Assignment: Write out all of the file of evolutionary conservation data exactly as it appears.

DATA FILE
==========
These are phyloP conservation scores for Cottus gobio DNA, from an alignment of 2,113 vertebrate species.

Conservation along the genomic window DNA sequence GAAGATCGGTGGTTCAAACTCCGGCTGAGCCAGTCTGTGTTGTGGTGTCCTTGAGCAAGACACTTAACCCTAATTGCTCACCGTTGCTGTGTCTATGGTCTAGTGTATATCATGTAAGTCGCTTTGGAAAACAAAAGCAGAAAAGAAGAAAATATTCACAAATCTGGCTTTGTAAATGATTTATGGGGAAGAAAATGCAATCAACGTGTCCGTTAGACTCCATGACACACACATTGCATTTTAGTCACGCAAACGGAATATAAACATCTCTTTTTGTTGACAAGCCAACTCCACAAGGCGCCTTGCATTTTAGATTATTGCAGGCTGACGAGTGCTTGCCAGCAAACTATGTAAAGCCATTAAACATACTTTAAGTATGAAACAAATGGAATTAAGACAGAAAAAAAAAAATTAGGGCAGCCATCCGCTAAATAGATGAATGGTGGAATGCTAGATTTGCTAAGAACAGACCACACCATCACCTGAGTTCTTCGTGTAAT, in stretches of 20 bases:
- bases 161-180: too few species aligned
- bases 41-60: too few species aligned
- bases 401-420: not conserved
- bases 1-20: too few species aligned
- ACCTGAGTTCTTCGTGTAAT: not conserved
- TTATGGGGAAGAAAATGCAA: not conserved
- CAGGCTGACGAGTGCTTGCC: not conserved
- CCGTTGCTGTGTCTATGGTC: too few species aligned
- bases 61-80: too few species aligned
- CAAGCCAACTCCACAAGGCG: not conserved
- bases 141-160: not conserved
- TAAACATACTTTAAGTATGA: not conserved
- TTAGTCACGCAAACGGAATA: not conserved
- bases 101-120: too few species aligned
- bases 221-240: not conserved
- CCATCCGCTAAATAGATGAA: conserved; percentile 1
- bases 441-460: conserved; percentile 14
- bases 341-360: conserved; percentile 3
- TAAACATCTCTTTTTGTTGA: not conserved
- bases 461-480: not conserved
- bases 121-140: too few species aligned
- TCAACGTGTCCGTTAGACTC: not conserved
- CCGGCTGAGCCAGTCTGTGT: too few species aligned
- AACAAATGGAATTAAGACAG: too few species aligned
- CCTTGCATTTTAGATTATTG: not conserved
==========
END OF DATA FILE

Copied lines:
These are phyloP conservation scores for Cottus gobio DNA, from an alignment of 2,113 vertebrate species.

Conservation along the genomic window DNA sequence GAAGATCGGTGGTTCAAACTCCGGCTGAGCCAGTCTGTGTTGTGGTGTCCTTGAGCAAGACACTTAACCCTAATTGCTCACCGTTGCTGTGTCTATGGTCTAGTGTATATCATGTAAGTCGCTTTGGAAAACAAAAGCAGAAAAGAAGAAAATATTCACAAATCTGGCTTTGTAAATGATTTATGGGGAAGAAAATGCAATCAACGTGTCCGTTAGACTCCATGACACACACATTGCATTTTAGTCACGCAAACGGAATATAAACATCTCTTTTTGTTGACAAGCCAACTCCACAAGGCGCCTTGCATTTTAGATTATTGCAGGCTGACGAGTGCTTGCCAGCAAACTATGTAAAGCCATTAAACATACTTTAAGTATGAAACAAATGGAATTAAGACAGAAAAAAAAAAATTAGGGCAGCCATCCGCTAAATAGATGAATGGTGGAATGCTAGATTTGCTAAGAACAGACCACACCATCACCTGAGTTCTTCGTGTAAT, in stretches of 20 bases:
- bases 161-180: too few species aligned
- bases 41-60: too few species aligned
- bases 401-420: not conserved
- bases 1-20: too few species aligned
- ACCTGAGTTCTTCGTGTAAT: not conserved
- TTATGGGGAAGAAAATGCAA: not conserved
- CAGGCTGACGAGTGCTTGCC: not conserved
- CCGTTGCTGTGTCTATGGTC: too few species aligned
- bases 61-80: too few species aligned
- CAAGCCAACTCCACAAGGCG: not conserved
- bases 141-160: not conserved
- TAAACATACTTTAAGTATGA: not conserved
- TTAGTCACGCAAACGGAATA: not conserved
- bases 101-120: too few species aligned
- bases 221-240: not conserved
- CCATCCGCTAAATAGATGAA: conserved; percentile 1
- bases 441-460: conserved; percentile 14
- bases 341-360: conserved; percentile 3
- TAAACATCTCTTTTTGTTGA: not conserved
- bases 461-480: not conserved
- bases 121-140: too few species aligned
- TCAACGTGTCCGTTAGACTC: not conserved
- CCGGCTGAGCCAGTCTGTGT: too few species aligned
- AACAAATGGAATTAAGACAG: too few species aligned
- CCTTGCATTTTAGATTATTG: not conserved